Inside Washington's Headlines

by Ken Feltman

Radnor Inc.

January 2008


Legislative insight

Political intelligence










Ken Feltman is Chairman of Radnor Inc., a political consulting and legislative relations firm in Washington, D.C. He is past-president of the International Association of Political Consultants and the American League of Lobbyists.




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New Hampshire primaries special

Manchester - Everyone here keeps saying that New Hampshire is very different from Iowa. They are right, of course. And wrong: New Hampshire was a continuation of Iowa. New Hampshire's primary did not take place in a vacuum. Voters knew what had happened in Iowa and that knowledge changed how they did things in New Hampshire. They knew that Iowa had marginalized Edwards and Thompson. Politely, unless they were firmly committed to Edwards or Thompson, they ignored them.

Granite State voters knew that Clinton was in trouble. She had turned out an extraordinary number of Iowa caucus participants ? a number that would have swamped the field four, eight or 12 years ago. But Clinton lost to the avalanche of new caucus participants recruited and delivered by Obama (Democratic caucus participants outnumbered Republican caucus-goers by a two-and-a-half to one margin). New Hampshire voters knew that Iowans shared their feeling that Clinton was not as likeable or authentic as Obama. Their contrarian New England instinct was to go with the fresh-faced Obama. That instinct was validated by Iowa.

The voters knew that this campaign was not just about Clinton slipping or Obama soaring. Both of those things were happening. That meant that Clinton could not fix everything by putting her campaign in order unless Obama stumbled or stalled. Apparently, Clinton came into New Hampshire believing that she was like the athlete who needed to perform at the top of ? even above ? her skill level.

I used to be a baseball pitcher. When I got into a jam, I would wind up and lean back and put everything I could into the next pitch. I would overthrow and the result would be disaster more often than success. My coach would take me aside and tell me to pitch within my skills ? to quit trying to throw one super pitch and concentrate on throwing several decent to good pitches. Clinton tried for the one super pitch in New Hampshire. When that pitch went awry, she wound up and tried for another super-pitch. When that one went awry, too, she wound up and tried even harder to throw an über-pitch.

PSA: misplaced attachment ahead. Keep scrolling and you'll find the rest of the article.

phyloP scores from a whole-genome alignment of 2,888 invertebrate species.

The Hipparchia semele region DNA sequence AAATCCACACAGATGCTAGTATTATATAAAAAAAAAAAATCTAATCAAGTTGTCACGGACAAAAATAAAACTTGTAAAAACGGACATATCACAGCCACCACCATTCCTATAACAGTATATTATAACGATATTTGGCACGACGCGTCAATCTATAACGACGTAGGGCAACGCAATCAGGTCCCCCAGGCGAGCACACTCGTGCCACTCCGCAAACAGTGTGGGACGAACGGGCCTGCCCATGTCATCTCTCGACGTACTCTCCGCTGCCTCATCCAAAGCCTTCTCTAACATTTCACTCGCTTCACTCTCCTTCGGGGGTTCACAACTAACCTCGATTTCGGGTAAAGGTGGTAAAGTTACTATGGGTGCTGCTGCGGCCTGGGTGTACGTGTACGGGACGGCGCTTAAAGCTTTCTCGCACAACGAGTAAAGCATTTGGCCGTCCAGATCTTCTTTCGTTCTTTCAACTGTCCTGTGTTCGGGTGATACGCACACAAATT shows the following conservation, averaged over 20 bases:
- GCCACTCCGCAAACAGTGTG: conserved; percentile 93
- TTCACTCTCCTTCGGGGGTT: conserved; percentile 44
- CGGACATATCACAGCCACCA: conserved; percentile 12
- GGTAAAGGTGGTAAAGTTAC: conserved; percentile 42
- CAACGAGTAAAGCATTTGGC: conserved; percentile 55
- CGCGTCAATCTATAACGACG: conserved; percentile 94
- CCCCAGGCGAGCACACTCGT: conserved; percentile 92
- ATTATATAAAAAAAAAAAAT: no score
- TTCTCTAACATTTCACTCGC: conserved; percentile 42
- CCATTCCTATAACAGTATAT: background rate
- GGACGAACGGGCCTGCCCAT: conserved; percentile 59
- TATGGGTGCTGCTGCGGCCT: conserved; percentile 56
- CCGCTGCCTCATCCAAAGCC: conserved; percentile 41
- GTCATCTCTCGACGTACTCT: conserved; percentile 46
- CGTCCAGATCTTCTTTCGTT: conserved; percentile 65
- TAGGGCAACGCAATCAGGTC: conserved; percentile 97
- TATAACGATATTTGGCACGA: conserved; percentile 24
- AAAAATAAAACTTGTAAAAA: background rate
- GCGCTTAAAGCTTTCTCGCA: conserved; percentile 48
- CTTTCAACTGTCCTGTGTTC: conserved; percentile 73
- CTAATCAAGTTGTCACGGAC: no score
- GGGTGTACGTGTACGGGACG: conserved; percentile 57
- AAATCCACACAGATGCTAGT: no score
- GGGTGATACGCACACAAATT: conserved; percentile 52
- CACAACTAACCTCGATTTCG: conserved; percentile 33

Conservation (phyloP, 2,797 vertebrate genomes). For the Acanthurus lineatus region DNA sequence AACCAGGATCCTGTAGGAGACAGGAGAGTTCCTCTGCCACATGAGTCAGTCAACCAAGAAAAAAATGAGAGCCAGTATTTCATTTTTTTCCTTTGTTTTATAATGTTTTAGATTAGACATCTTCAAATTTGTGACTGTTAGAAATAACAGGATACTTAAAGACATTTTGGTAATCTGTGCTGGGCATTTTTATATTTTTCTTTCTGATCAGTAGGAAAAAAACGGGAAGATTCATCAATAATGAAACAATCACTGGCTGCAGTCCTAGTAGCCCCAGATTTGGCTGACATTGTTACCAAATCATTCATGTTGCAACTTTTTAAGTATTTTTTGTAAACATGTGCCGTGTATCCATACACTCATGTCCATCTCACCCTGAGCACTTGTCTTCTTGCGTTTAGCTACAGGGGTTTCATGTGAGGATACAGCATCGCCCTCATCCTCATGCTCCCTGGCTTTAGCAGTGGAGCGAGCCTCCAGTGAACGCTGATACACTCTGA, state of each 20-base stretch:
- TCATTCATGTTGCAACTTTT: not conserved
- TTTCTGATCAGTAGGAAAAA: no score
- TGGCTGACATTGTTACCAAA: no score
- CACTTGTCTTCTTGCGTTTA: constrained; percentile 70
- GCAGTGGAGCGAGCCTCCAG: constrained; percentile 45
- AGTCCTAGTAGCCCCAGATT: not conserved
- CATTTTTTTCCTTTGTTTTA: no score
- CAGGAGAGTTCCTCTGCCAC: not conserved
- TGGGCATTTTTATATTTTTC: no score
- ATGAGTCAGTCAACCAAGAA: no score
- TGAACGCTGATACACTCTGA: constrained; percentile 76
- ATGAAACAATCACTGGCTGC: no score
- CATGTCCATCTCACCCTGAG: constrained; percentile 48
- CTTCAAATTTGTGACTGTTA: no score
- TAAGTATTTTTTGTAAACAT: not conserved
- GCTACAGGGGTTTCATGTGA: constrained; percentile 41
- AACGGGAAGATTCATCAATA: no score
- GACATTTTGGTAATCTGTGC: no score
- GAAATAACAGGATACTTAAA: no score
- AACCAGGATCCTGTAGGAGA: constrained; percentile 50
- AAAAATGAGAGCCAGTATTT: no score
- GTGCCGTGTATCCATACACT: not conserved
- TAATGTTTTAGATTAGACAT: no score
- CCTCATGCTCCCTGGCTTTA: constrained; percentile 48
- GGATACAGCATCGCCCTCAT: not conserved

No real change

And she still did not understand change. Clinton got thumped in Iowa in part because she ran the wrong campaign. She focused on experience. All the other Democrats kept talking about change. She arrived in New Hampshire and up went her new billboards. They had her picture and one word: Ready. Local high school students in Nashua went out to ask people whether the word ready is closer to change or to experience. Overwhelmingly, people picked experience. Clinton could not change. She simply picked another word to convey the same idea.

Reporters probed for division among Clinton?s key advisors. They found panic and confusion. By Saturday, they learned that Clinton fundraisers were trying urgently to raise money. Was the well-heeled campaign running short? Did the Clinton financial people figure that she would lose New Hampshire and that the loss would scare away potential contributors?

Then reporters looked to see which staff members to blame for the decisions that seemed to weigh down the campaign. The decisions were made by candidate Clinton, often against the advice of her husband. He reacted by free-lancing too often. For example, when asked what voters may not know about his wife that would give insight into her personality, he had a chance to talk about how she loves animals, children, sports and chocolate. He answered that voters did not realize than she was always exonerated by the special prosecutors who examined Whitewater, Travelgate and other scandals of his administration. He also suggested publicly that he could not make her younger, taller or male. What a helpmate!

Rumors spread that the Clinton campaign was bringing in people from neighboring states to make her campaign meetings appear to be drawing as many people as the Obama meetings. People shook their heads. Could the Clintons do anything right?

Clinton?s first good moment came Saturday when a debate moderator told her that people find Obama more likeable. ?Well, that hurts my feelings,? she said, forcing a smile. That is the Clinton that voters like but so seldom see.

Everything changed on Monday afternoon. Finally, Clinton cracked a bit and tears welled in her eyes at a campaign appearance. The cynicism of the campaign trail showed as reporters assessed whether Clinton had contrived the moment to gain sympathy. Edwards dipped into his deep reservoir of sexist comments - comments that never seem to be criticized by the media - and suggested that the country needs a commander in chief with strength and resolve. Obama declined to comment. Pundits, including body-language experts, analyzed Clinton.

The voters took note. She is human. Not only that, she is a woman and it is okay to be a woman running for president. One in five Democratic voters decided in the last 24 hours. Enough late-deciding women, especially single women and older women, made up their minds to vote for Clinton. Enough independents did not vote for Obama in the Democratic primary. Instead, they voted for McCain in the Republican primary. Clinton, the person, won. Clinton, the woman, not Clinton-the-woman-who-can-compete-with-the-men-on-their-terms, won. In her victory statement she remarked that she had found her voice. Yes, and it is the voice of a woman who is perhaps finally comfortable in her skin. As a woman, she is authentic and less threatening to men as well as to other women.